Just a tip for PR guys. You know, for when you decide that you want to remake Sid Meier’s Civilization as a first-person shooter next.
Secondly – and perhaps more importantly, is this little note: Publishers don’t know what their customer wants.
They’ve got marketing data, sure. It may tell them who is buying their game. They can see how much of Game X is selling in comparison to Game Y. They may have conducted surveys. Some of the latest games that are connected to the Internet all the time provide a bunch of telemetry data telling them how long their game is being played, where players stopped to pick their nose or take a bathroom break, and all that critical knowledge that they are sure you don’t mind having them know about.
But really, all that data is a black box that tells them little about what’s going on inside the heads of 2 million players. It may give them some clues about player preferences with previous games. It may clue them into the level of success of their marketing campaigns. It may give them some great and valuable data about player choices given a particular set of circumstances. But it won’t tell them why. Not without a lot of work.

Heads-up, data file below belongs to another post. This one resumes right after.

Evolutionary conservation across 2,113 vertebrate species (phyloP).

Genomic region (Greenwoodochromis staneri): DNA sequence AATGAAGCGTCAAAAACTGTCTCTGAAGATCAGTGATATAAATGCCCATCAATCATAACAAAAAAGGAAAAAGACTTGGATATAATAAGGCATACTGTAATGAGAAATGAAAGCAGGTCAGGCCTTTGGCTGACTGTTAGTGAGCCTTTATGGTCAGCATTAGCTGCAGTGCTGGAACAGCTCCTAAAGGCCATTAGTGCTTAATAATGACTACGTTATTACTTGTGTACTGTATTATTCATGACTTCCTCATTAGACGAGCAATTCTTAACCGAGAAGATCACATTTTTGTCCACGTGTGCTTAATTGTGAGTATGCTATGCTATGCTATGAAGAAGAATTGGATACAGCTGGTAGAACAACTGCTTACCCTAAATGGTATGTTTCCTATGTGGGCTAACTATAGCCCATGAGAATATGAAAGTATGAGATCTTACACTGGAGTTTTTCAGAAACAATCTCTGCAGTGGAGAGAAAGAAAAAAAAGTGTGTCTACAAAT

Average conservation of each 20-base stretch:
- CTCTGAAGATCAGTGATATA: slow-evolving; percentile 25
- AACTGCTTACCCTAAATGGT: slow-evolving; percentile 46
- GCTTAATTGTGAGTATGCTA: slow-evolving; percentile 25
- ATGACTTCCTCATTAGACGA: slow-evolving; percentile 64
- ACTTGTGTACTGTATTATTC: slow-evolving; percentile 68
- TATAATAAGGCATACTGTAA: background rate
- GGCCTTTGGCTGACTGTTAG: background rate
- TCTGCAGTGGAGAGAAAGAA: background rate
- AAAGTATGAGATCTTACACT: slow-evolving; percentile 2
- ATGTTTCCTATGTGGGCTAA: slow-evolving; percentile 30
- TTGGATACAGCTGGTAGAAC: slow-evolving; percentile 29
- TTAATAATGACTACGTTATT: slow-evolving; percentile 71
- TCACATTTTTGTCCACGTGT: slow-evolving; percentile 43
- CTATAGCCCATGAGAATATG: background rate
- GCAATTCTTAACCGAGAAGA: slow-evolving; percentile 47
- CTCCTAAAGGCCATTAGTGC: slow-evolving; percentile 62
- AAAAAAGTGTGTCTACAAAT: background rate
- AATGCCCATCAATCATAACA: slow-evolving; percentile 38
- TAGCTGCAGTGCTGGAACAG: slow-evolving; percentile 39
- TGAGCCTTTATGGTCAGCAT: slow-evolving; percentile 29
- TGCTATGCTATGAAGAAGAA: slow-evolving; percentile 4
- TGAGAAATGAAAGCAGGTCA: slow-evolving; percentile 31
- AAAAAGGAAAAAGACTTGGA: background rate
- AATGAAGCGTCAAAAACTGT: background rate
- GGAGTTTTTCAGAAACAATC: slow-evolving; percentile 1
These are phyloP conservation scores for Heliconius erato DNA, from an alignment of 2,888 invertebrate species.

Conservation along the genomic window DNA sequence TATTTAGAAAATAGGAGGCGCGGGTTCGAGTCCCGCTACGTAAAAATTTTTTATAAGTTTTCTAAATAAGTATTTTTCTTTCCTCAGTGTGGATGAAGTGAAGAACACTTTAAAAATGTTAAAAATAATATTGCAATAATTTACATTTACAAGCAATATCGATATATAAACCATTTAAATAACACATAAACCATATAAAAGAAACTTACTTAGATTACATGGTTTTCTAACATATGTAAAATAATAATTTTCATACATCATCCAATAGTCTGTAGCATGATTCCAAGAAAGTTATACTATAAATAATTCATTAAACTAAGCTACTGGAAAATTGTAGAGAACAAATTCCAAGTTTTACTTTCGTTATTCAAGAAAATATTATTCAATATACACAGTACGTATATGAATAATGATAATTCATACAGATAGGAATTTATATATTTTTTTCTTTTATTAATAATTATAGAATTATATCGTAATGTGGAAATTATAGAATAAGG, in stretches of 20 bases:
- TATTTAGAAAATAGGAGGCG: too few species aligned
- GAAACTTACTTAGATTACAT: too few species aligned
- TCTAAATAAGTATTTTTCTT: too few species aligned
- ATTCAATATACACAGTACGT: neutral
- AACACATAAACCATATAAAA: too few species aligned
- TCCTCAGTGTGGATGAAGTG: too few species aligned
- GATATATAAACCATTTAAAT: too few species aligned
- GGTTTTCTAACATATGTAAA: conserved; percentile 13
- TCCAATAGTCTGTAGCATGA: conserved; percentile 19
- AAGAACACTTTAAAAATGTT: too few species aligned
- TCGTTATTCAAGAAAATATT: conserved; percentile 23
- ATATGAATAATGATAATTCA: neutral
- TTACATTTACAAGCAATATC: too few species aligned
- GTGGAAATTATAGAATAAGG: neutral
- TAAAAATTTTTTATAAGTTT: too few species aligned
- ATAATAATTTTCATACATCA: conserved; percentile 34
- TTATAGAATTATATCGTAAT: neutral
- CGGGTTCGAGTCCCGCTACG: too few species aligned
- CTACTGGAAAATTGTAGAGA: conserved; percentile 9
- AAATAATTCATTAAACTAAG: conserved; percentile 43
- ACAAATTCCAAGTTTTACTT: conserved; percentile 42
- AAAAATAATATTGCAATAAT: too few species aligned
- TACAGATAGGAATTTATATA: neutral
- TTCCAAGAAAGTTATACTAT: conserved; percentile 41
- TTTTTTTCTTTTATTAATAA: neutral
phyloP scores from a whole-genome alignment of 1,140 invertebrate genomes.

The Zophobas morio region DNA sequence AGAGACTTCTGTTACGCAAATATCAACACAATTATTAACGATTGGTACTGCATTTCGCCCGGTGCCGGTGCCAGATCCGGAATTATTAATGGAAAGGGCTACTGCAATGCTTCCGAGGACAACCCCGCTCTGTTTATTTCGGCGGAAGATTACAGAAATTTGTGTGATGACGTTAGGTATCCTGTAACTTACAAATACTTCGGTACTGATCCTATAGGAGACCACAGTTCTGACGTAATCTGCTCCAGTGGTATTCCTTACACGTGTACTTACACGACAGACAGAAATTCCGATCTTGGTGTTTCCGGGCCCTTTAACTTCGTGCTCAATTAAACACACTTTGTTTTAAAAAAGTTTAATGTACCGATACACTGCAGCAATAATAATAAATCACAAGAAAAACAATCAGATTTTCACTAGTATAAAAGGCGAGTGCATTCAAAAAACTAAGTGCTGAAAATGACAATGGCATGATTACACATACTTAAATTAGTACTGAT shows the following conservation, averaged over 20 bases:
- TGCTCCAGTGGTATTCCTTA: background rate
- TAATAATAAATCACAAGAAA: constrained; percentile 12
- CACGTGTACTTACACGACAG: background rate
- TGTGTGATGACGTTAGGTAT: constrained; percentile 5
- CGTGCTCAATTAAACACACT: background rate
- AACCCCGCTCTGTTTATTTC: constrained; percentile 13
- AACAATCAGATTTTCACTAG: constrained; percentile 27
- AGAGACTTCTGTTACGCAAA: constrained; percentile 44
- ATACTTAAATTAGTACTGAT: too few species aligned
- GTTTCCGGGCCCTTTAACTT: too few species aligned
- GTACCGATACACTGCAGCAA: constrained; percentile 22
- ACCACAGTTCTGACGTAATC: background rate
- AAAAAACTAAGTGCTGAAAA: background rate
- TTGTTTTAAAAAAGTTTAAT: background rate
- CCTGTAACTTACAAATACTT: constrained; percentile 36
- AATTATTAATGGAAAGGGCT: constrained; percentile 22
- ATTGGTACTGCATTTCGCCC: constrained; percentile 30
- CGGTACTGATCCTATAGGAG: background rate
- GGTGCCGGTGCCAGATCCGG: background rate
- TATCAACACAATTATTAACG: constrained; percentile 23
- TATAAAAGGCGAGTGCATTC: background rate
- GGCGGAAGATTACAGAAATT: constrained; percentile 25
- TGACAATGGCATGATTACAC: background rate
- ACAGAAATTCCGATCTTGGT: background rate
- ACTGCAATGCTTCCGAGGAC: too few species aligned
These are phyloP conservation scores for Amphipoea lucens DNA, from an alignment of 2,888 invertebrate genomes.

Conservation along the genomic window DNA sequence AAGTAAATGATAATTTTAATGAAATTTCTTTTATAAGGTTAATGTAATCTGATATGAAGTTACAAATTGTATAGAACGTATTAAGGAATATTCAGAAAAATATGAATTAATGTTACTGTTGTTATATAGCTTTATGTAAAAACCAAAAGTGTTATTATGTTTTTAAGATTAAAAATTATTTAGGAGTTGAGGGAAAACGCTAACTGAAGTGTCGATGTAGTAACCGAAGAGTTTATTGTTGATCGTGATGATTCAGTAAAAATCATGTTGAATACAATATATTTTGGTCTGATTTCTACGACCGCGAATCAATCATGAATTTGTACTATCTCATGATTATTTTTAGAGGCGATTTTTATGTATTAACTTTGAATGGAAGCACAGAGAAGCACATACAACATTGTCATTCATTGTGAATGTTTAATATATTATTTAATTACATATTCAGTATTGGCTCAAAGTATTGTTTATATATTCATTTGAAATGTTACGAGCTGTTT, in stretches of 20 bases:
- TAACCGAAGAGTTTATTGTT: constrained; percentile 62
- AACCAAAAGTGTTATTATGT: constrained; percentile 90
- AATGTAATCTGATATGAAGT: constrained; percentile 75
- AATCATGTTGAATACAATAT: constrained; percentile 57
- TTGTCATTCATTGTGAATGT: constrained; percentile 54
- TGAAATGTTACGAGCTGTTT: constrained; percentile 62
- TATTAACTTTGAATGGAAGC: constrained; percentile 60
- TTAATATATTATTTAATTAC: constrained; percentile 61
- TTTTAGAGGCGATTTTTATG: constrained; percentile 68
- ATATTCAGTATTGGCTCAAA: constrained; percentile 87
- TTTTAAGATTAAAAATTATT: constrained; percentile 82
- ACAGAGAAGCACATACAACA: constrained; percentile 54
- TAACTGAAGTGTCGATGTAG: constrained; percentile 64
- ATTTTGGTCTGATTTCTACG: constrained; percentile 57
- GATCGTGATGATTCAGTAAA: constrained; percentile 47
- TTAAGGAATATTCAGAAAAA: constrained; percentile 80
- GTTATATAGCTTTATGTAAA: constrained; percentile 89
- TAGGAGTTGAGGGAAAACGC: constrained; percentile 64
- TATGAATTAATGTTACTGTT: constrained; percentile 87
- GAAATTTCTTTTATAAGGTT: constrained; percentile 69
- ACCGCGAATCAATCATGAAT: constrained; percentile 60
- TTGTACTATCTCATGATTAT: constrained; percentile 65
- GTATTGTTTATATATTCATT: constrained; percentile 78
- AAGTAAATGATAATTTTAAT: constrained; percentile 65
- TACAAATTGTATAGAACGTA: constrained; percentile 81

For a made-up example, maybe the telemetry tells them that players prefer to be on the red team in this game. And more interestingly, the players with the highest scores tended to be on the red team. Ah-hah! the designers and marketers may infer. Players prefer the color red. Red implies dynamism, action, and violence. And obviously, the better players all gravitated to red, as they have the higher scores. This means that hardcore gamers – their core demographic and their opinion leaders – also prefer red. Therefore, they decide, they must make games with more RED in them. The logos will be red. Maybe it will take place on Mars, the red planet. And there will be geysers of red blood. Bingo! And this becomes a dogma for the next five generations of games.
But the truth of the matter is that the red uniforms in the game were shaded very similarly to a lot of the repeated background textures, making them much harder for other players to see. This graphical flaw resulted in red team players tending to score more kills that blue team players. The players themselves rarely recognized that issue, but did recognize (if only subconsciously) that they did better when playing on the red team. Thus a situational graphical flaw becomes misinterpreted as a mandate from the customers.